But I seem to have gotten off track here...back to the adoptee's need for control. Where does this come from? Nancy Verrier, psychologist, adoption specialist and an adoptive mother herself, posits it stems from the absolute lack of control the adoptee had over the surrender and adoption in the first place. Most were infants and not able to answer the question: Do you want to stay with your natural mother, the one whose body nourished you for all those months, whose traits you will inherit, and to whom you will bear some resemblance...or do you want to be adopted by strangers? Even if they have more money, a settled life, a pony in the backyard, and promise to love and nourish you? The point is, adoptees never had a choice. For more see Verrier's seminal book: The Primal Wound: Understanding the Adopted Child.
So as we proceed with a new relationship, no matter if you are the birth/first mother, or the adoptee, be on guard and let the "found" (the findee?) person control the flow of the new connection. First mothers may unconsciously feel that it is normal to assume the role of mother, but many adoptees are very uncomfortable with that and be put off: they have a mother already, thank you very much. But remember, if they purposely hurt you--and do be understanding in what constitutes an offense--you do not have to take it. You do not have to be hurt repeatedly. You can speak out and ultimately, if the abuse does not end, walk out.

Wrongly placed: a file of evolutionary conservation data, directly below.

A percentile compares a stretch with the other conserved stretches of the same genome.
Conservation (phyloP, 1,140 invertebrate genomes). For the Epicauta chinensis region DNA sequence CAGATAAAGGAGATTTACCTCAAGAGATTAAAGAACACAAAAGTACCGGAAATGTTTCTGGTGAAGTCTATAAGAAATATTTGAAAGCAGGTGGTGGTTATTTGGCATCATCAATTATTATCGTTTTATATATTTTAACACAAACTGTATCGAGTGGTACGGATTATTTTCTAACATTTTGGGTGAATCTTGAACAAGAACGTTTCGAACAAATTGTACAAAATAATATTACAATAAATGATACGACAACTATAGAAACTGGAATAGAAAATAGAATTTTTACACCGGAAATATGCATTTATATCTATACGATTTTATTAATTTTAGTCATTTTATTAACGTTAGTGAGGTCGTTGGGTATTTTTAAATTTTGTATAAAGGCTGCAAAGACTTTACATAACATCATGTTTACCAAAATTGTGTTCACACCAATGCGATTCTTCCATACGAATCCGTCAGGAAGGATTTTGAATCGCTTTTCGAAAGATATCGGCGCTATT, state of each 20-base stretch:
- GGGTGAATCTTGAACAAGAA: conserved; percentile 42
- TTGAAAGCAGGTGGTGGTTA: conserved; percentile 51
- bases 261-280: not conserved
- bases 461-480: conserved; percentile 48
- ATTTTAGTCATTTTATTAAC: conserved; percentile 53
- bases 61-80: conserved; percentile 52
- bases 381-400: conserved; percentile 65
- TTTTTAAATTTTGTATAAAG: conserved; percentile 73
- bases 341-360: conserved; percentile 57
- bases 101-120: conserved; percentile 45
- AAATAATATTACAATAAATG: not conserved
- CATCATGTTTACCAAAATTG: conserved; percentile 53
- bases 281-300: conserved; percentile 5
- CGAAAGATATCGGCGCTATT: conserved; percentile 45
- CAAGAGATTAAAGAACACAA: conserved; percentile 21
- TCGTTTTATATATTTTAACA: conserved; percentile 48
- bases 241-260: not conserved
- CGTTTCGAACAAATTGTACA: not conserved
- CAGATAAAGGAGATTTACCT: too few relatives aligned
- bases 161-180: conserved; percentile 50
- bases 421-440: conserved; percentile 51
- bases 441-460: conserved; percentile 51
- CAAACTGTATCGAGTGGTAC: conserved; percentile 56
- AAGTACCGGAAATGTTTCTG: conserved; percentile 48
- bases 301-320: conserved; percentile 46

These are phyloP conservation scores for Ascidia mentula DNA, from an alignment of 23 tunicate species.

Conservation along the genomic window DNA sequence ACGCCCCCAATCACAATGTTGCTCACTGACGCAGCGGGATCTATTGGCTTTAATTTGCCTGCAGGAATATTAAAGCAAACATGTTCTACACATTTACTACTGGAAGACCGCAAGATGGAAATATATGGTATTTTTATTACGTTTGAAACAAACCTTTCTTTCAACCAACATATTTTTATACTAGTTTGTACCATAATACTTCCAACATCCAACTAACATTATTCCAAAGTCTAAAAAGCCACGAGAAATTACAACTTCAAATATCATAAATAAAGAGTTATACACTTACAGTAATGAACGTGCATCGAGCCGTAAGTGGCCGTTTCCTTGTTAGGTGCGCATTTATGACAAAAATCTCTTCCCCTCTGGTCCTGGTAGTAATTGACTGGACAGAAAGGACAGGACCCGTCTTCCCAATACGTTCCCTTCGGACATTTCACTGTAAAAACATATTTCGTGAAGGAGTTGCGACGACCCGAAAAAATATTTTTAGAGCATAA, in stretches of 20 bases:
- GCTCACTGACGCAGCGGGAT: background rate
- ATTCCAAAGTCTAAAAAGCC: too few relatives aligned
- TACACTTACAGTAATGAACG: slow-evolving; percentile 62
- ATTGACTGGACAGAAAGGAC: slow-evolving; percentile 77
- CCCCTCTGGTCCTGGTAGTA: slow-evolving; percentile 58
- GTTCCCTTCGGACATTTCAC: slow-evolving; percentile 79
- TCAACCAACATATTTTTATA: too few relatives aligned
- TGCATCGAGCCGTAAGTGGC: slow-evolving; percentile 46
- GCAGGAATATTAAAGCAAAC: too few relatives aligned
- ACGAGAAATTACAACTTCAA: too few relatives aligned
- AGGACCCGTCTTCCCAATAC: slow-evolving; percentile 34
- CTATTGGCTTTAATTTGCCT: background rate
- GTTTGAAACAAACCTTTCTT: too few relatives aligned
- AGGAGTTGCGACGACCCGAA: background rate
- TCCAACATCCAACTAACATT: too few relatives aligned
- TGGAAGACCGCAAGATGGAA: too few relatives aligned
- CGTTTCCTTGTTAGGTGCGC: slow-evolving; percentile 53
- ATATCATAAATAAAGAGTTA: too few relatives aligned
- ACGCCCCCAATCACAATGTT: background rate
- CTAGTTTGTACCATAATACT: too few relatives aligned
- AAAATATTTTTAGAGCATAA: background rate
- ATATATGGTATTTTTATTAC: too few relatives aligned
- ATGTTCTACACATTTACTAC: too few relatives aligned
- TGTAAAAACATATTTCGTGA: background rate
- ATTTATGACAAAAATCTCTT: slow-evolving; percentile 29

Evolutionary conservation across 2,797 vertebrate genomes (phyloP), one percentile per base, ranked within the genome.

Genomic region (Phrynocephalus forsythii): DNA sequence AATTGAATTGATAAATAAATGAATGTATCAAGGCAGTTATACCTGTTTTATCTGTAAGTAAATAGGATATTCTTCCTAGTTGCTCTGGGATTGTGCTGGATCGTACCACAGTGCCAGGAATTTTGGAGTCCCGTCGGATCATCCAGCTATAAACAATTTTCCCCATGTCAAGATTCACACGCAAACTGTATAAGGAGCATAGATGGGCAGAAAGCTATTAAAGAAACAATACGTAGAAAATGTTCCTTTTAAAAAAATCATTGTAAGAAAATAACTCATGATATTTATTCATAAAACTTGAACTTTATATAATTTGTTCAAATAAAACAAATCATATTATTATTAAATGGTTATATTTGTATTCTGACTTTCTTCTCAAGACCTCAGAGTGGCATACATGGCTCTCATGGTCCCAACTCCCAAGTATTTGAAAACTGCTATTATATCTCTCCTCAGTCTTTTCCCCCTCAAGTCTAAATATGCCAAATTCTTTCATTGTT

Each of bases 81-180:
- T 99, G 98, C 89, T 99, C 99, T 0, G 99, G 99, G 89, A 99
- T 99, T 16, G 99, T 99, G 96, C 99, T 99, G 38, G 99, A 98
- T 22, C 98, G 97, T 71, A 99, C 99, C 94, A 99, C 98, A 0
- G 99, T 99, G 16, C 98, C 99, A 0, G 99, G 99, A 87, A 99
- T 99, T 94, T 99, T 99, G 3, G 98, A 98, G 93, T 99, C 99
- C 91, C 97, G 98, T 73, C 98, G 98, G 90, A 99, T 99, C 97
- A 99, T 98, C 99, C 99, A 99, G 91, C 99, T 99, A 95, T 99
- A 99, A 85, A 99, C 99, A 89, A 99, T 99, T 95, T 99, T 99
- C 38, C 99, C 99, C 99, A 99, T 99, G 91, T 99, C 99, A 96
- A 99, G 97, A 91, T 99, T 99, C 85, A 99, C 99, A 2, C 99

And adoptees, go easy on us first mothers; most of us have been waiting and praying for a reunion, while others are shocked and frightened when the initial call comes, given that some will have been keeping this terrible secret locked inside up for decades. We may have to rearrange our lives, people to tell, and some of us older mothers may be unable to do so.* We understand you are now an adult, but our physical and psychic memory of you is locked in that time we had to leave you. To us, you will always be: our child.
Life is a negotiation. --lorraine
* I hate writing about this secrecy because I believe this is a secret no mother should keep, and that we owe our children at the very least one face-to-face meeting. Some birth mothers have been brainwashed by the custom of the era they relinquished to unjustifiably feel they are owed continued anonymity. They are not; rather, they owe their child an identity. And as it has been stated elsewhere, the information of birth is knowledge that inherently belongs to both parties: the mother and the child. Embarrassment alone is not worth denying the other party that information and knowledge.
For more on this topic see:Why Reunions Go Awry: What Memoirs of Adopted Daughters Tell Birthmothers and After the Birthmother/Adoptee Reunion: Navigating the Turbulent Waters; and A Birthmother's Fears of Reunion. And the book shown above is also a good read for those in reunion: Reunion: A Year in Letters Between a Birthmother and the Daughter She Couldn't Keep